Vernal is located in the Uintah Basin, where a recent study by the National Oceanic and Atmospheric Administration (NOAA) revealed elevated levels of winter ozone pollution caused by the widespread oil and gas exploration and extraction activities in the region. That was alarming because ozone pollution generally spikes in warmer weather. “Chemicals released into the air by oil and gas activities can spark reactions that lead to high levels of ozone in wintertime, high enough to exceed federal health standards,” said NOAA. Ozone pollution in the Uintah Basin has been measured at levels as high as the Los Angeles basin. And ozone is known to cause respiratory problems which are most acute in the old and the very young, including infants.

Meanwhile, the number of infant deaths in 2014 dropped to just two, after 13 died in 2013, which is likely to only fuel blowback and the depiction of Young as an anti-oil demon. The Los Angeles Times quoted the George Burnett, owner of a local smoothie and juice bar, saying “Drilling brings the Earth’s energy to life” and accusing Young of “alarmist thinking that has gotten ahead of good science.”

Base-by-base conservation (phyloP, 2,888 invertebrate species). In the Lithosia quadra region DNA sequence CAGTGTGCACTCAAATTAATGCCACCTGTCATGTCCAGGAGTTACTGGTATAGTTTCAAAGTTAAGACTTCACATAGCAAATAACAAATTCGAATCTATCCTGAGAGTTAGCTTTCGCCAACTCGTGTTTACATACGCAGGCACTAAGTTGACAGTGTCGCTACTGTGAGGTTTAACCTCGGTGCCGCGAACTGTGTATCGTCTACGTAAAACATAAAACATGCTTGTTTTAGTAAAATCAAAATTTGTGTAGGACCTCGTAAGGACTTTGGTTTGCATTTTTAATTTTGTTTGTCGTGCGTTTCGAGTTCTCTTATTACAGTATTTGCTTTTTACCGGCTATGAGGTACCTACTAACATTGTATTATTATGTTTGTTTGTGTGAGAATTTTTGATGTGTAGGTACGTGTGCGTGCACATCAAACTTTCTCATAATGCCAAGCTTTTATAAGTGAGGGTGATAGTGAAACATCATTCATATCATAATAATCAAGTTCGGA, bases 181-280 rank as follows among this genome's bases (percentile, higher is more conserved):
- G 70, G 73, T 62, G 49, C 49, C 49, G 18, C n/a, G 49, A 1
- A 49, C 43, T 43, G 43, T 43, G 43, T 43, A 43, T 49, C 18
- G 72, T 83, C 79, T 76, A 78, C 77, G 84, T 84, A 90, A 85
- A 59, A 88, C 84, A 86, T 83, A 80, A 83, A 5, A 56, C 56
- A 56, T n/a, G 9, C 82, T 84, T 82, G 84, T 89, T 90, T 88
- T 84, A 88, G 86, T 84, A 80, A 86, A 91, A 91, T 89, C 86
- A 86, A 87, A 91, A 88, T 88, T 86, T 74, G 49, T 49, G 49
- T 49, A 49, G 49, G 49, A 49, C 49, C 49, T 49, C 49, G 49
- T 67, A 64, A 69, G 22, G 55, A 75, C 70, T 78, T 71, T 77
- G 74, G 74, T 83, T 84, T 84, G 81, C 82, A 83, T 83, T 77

Washington Post: Four Corners Methane Plume

By Joby Warrick, The Washington Post
CUBA, N.M. — The methane that leaks from 40,000 gas wells near this desert trading post may be colorless and odorless, but it’s not invisible. It can be seen from space.

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Satellites that sweep over energy-rich northern New Mexico can spot the gas as it escapes from drilling rigs, compressors and miles of pipeline snaking across the badlands. In the air it forms a giant plume: a permanent, Delaware-sized methane cloud, so vast that scientists questioned their own data when they first studied it three years ago. “We couldn’t be sure that the signal was real,” said NASA researcher Christian Frankenberg.

The country’s biggest methane “hot spot,” verified by NASA and University of Michigan scientists in October, is only the most dramatic example of what scientists describe as a $2 billion leak problem: the loss of methane from energy production sites across the country. When oil, gas or coal are taken from the ground, a little methane — the main ingredient in natural gas — often escapes along with it, drifting into the atmosphere, where it contributes to the warming of the Earth.

Methane accounts for about 9 percent of U.S. greenhouse gas emissions, and the biggest single source of it — nearly 30 percent — is the oil and gas industry, government figures show. All told, oil and gas producers lose 8 million metric tons of methane a year, enough to provide power to every household in the District of Columbia, Maryland and Virginia.

As early as next month, the Obama administration will announce new measures to shrink New Mexico’s methane cloud while cracking down nationally on a phenomenon that officials say erodes tax revenue and contributes to climate change. The details are not publicly known, but already a fight is shaping up between the White House and industry supporters in Congress over how intrusive the restrictions will be.